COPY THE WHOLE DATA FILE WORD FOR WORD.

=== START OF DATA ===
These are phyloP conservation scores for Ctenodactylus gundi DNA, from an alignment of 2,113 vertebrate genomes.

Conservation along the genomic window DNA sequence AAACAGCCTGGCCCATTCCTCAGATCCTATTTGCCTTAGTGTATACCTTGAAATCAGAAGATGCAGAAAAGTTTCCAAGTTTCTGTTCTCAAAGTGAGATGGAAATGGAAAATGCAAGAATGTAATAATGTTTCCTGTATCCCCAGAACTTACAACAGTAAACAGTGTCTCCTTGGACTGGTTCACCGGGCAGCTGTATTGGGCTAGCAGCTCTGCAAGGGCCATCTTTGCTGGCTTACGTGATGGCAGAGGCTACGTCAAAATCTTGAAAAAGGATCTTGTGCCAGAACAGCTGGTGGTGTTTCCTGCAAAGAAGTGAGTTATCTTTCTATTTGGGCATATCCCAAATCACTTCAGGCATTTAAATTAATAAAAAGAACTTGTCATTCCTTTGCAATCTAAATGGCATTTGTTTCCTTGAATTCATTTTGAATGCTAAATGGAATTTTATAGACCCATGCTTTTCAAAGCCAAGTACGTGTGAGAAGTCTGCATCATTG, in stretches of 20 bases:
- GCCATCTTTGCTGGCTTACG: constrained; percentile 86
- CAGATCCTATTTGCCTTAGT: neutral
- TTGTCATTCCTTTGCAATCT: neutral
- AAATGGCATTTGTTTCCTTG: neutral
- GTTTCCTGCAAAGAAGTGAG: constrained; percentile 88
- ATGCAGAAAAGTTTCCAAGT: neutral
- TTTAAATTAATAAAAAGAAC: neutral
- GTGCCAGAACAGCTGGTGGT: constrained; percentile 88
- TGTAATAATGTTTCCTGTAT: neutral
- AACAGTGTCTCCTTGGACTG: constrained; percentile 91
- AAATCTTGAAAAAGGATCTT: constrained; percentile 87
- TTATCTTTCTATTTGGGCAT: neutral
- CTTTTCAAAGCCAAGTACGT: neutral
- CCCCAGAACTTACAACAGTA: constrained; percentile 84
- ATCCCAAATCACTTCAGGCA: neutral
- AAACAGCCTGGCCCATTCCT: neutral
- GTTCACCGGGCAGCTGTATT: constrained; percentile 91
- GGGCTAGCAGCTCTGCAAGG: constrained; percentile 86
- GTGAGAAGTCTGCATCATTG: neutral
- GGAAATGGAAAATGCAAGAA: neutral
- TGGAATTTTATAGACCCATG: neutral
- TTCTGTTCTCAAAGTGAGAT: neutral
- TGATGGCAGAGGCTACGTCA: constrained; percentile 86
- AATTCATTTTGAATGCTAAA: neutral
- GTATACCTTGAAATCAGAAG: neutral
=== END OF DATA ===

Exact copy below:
These are phyloP conservation scores for Ctenodactylus gundi DNA, from an alignment of 2,113 vertebrate genomes.

Conservation along the genomic window DNA sequence AAACAGCCTGGCCCATTCCTCAGATCCTATTTGCCTTAGTGTATACCTTGAAATCAGAAGATGCAGAAAAGTTTCCAAGTTTCTGTTCTCAAAGTGAGATGGAAATGGAAAATGCAAGAATGTAATAATGTTTCCTGTATCCCCAGAACTTACAACAGTAAACAGTGTCTCCTTGGACTGGTTCACCGGGCAGCTGTATTGGGCTAGCAGCTCTGCAAGGGCCATCTTTGCTGGCTTACGTGATGGCAGAGGCTACGTCAAAATCTTGAAAAAGGATCTTGTGCCAGAACAGCTGGTGGTGTTTCCTGCAAAGAAGTGAGTTATCTTTCTATTTGGGCATATCCCAAATCACTTCAGGCATTTAAATTAATAAAAAGAACTTGTCATTCCTTTGCAATCTAAATGGCATTTGTTTCCTTGAATTCATTTTGAATGCTAAATGGAATTTTATAGACCCATGCTTTTCAAAGCCAAGTACGTGTGAGAAGTCTGCATCATTG, in stretches of 20 bases:
- GCCATCTTTGCTGGCTTACG: constrained; percentile 86
- CAGATCCTATTTGCCTTAGT: neutral
- TTGTCATTCCTTTGCAATCT: neutral
- AAATGGCATTTGTTTCCTTG: neutral
- GTTTCCTGCAAAGAAGTGAG: constrained; percentile 88
- ATGCAGAAAAGTTTCCAAGT: neutral
- TTTAAATTAATAAAAAGAAC: neutral
- GTGCCAGAACAGCTGGTGGT: constrained; percentile 88
- TGTAATAATGTTTCCTGTAT: neutral
- AACAGTGTCTCCTTGGACTG: constrained; percentile 91
- AAATCTTGAAAAAGGATCTT: constrained; percentile 87
- TTATCTTTCTATTTGGGCAT: neutral
- CTTTTCAAAGCCAAGTACGT: neutral
- CCCCAGAACTTACAACAGTA: constrained; percentile 84
- ATCCCAAATCACTTCAGGCA: neutral
- AAACAGCCTGGCCCATTCCT: neutral
- GTTCACCGGGCAGCTGTATT: constrained; percentile 91
- GGGCTAGCAGCTCTGCAAGG: constrained; percentile 86
- GTGAGAAGTCTGCATCATTG: neutral
- GGAAATGGAAAATGCAAGAA: neutral
- TGGAATTTTATAGACCCATG: neutral
- TTCTGTTCTCAAAGTGAGAT: neutral
- TGATGGCAGAGGCTACGTCA: constrained; percentile 86
- AATTCATTTTGAATGCTAAA: neutral
- GTATACCTTGAAATCAGAAG: neutral